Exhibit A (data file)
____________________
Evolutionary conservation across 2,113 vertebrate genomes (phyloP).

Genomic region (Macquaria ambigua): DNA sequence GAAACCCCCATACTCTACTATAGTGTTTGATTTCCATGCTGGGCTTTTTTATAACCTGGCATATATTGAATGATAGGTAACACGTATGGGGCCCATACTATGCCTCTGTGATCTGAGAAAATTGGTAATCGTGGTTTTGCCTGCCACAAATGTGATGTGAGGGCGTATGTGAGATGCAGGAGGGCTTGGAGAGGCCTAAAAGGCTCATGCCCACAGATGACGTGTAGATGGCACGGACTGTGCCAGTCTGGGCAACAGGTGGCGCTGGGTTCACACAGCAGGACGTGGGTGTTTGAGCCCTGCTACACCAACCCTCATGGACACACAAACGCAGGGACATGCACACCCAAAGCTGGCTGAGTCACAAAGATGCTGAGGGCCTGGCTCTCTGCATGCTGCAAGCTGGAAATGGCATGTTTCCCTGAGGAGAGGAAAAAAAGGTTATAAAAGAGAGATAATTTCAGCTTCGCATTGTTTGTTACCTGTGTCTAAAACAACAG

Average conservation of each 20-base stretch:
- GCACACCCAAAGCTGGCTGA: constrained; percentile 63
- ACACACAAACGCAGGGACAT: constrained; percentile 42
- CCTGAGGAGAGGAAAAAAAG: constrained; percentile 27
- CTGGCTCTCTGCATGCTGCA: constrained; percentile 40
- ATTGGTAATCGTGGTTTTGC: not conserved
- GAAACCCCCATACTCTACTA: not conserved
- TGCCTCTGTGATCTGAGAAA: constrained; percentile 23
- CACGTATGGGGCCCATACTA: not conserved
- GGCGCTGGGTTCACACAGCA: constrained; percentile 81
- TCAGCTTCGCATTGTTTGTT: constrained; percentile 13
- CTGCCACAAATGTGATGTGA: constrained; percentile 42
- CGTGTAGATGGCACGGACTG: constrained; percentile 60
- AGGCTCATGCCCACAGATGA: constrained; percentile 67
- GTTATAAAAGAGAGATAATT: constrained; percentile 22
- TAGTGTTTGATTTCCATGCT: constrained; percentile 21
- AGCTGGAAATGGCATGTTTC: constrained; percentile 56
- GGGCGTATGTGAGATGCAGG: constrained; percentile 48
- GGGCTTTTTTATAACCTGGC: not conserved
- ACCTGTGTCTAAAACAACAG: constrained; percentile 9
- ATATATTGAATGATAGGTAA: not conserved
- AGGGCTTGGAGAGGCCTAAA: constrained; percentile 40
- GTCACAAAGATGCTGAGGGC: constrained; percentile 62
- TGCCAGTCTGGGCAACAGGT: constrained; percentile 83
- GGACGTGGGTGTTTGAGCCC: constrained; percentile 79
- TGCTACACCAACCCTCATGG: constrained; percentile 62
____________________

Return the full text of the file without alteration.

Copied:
Evolutionary conservation across 2,113 vertebrate genomes (phyloP).

Genomic region (Macquaria ambigua): DNA sequence GAAACCCCCATACTCTACTATAGTGTTTGATTTCCATGCTGGGCTTTTTTATAACCTGGCATATATTGAATGATAGGTAACACGTATGGGGCCCATACTATGCCTCTGTGATCTGAGAAAATTGGTAATCGTGGTTTTGCCTGCCACAAATGTGATGTGAGGGCGTATGTGAGATGCAGGAGGGCTTGGAGAGGCCTAAAAGGCTCATGCCCACAGATGACGTGTAGATGGCACGGACTGTGCCAGTCTGGGCAACAGGTGGCGCTGGGTTCACACAGCAGGACGTGGGTGTTTGAGCCCTGCTACACCAACCCTCATGGACACACAAACGCAGGGACATGCACACCCAAAGCTGGCTGAGTCACAAAGATGCTGAGGGCCTGGCTCTCTGCATGCTGCAAGCTGGAAATGGCATGTTTCCCTGAGGAGAGGAAAAAAAGGTTATAAAAGAGAGATAATTTCAGCTTCGCATTGTTTGTTACCTGTGTCTAAAACAACAG

Average conservation of each 20-base stretch:
- GCACACCCAAAGCTGGCTGA: constrained; percentile 63
- ACACACAAACGCAGGGACAT: constrained; percentile 42
- CCTGAGGAGAGGAAAAAAAG: constrained; percentile 27
- CTGGCTCTCTGCATGCTGCA: constrained; percentile 40
- ATTGGTAATCGTGGTTTTGC: not conserved
- GAAACCCCCATACTCTACTA: not conserved
- TGCCTCTGTGATCTGAGAAA: constrained; percentile 23
- CACGTATGGGGCCCATACTA: not conserved
- GGCGCTGGGTTCACACAGCA: constrained; percentile 81
- TCAGCTTCGCATTGTTTGTT: constrained; percentile 13
- CTGCCACAAATGTGATGTGA: constrained; percentile 42
- CGTGTAGATGGCACGGACTG: constrained; percentile 60
- AGGCTCATGCCCACAGATGA: constrained; percentile 67
- GTTATAAAAGAGAGATAATT: constrained; percentile 22
- TAGTGTTTGATTTCCATGCT: constrained; percentile 21
- AGCTGGAAATGGCATGTTTC: constrained; percentile 56
- GGGCGTATGTGAGATGCAGG: constrained; percentile 48
- GGGCTTTTTTATAACCTGGC: not conserved
- ACCTGTGTCTAAAACAACAG: constrained; percentile 9
- ATATATTGAATGATAGGTAA: not conserved
- AGGGCTTGGAGAGGCCTAAA: constrained; percentile 40
- GTCACAAAGATGCTGAGGGC: constrained; percentile 62
- TGCCAGTCTGGGCAACAGGT: constrained; percentile 83
- GGACGTGGGTGTTTGAGCCC: constrained; percentile 79
- TGCTACACCAACCCTCATGG: constrained; percentile 62